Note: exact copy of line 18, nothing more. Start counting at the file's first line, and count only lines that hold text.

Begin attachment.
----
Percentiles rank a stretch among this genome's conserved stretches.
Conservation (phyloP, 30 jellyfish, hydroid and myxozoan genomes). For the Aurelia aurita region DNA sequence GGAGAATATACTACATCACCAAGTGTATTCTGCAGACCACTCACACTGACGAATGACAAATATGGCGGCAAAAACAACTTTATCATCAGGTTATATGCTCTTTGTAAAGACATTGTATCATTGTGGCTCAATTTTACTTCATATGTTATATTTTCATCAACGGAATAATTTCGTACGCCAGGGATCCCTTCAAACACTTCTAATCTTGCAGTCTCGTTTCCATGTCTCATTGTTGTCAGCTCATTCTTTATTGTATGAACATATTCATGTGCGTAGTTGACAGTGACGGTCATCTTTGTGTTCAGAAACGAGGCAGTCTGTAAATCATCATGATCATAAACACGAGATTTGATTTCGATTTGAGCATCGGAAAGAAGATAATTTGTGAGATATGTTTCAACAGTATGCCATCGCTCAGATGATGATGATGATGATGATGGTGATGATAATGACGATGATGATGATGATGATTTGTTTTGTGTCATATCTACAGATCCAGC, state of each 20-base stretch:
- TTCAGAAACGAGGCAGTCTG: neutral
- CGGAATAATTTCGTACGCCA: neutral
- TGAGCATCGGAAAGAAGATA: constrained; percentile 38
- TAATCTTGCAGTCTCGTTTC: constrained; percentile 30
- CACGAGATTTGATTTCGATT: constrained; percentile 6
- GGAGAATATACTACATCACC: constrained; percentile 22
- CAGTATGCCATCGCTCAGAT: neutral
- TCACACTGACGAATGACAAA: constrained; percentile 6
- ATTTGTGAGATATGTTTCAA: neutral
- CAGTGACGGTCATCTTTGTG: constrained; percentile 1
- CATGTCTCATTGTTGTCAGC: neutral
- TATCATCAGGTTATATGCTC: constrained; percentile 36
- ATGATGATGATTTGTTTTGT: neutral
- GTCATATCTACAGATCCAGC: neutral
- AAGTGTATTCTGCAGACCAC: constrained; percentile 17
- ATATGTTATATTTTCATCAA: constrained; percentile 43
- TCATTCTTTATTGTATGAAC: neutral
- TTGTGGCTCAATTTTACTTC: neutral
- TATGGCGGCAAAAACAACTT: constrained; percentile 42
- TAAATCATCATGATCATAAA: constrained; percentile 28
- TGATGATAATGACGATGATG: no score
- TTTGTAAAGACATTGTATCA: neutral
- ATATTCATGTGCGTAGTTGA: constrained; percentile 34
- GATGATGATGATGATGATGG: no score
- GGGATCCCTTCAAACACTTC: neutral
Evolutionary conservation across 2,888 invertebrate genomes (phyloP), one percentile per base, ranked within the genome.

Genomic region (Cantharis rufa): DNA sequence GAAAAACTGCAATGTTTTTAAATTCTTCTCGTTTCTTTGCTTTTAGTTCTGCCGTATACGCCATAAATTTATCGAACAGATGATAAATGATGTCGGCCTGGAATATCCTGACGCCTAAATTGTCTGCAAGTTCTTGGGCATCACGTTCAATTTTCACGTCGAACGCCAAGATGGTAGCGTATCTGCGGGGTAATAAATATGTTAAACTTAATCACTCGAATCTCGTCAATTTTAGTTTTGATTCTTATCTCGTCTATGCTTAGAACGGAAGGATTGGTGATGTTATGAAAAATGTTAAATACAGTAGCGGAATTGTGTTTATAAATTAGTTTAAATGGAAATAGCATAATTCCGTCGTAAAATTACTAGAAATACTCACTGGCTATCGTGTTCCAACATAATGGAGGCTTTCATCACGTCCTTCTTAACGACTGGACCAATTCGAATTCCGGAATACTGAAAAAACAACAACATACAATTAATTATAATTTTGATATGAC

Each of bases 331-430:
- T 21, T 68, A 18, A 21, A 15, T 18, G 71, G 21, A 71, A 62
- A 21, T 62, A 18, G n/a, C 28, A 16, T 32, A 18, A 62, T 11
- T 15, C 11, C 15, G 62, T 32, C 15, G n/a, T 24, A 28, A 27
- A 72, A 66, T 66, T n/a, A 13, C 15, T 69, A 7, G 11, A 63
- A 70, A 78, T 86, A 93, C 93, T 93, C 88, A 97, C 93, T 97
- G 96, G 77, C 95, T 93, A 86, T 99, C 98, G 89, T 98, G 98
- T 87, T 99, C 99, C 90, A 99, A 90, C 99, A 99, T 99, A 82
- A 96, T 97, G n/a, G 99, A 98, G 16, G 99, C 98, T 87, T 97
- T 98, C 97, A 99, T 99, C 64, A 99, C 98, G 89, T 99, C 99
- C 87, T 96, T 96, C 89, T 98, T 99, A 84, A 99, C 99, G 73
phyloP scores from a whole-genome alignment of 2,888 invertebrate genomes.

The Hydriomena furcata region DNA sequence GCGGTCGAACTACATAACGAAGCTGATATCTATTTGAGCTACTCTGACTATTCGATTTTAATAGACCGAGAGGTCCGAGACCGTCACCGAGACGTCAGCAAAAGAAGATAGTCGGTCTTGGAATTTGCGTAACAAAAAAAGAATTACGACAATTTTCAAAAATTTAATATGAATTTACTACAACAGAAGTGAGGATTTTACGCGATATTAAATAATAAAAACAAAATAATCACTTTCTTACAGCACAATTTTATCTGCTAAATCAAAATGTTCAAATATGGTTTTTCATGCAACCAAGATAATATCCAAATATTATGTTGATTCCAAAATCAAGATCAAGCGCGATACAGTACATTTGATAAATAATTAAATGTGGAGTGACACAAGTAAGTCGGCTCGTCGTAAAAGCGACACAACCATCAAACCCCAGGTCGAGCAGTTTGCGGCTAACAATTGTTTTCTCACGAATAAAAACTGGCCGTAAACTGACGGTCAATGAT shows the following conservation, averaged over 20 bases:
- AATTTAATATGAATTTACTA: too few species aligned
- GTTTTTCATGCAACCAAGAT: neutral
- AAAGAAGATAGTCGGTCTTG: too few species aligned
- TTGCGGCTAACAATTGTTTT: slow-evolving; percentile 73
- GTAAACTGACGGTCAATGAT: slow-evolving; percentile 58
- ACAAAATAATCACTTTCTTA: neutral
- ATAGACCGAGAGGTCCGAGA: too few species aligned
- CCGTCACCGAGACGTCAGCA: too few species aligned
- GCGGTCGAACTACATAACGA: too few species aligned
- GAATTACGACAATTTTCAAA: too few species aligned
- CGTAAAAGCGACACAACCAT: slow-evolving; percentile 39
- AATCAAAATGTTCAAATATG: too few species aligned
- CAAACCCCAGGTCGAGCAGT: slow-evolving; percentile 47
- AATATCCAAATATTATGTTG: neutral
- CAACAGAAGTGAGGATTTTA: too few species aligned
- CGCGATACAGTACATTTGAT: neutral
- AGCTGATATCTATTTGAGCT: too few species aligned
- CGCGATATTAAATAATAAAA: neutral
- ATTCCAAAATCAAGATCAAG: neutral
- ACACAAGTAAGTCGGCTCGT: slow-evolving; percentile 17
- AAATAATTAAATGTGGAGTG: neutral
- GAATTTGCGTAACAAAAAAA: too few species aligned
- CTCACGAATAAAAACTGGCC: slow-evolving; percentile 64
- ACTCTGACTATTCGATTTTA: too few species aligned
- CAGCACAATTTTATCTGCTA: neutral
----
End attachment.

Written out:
- ATATGTTATATTTTCATCAA: constrained; percentile 43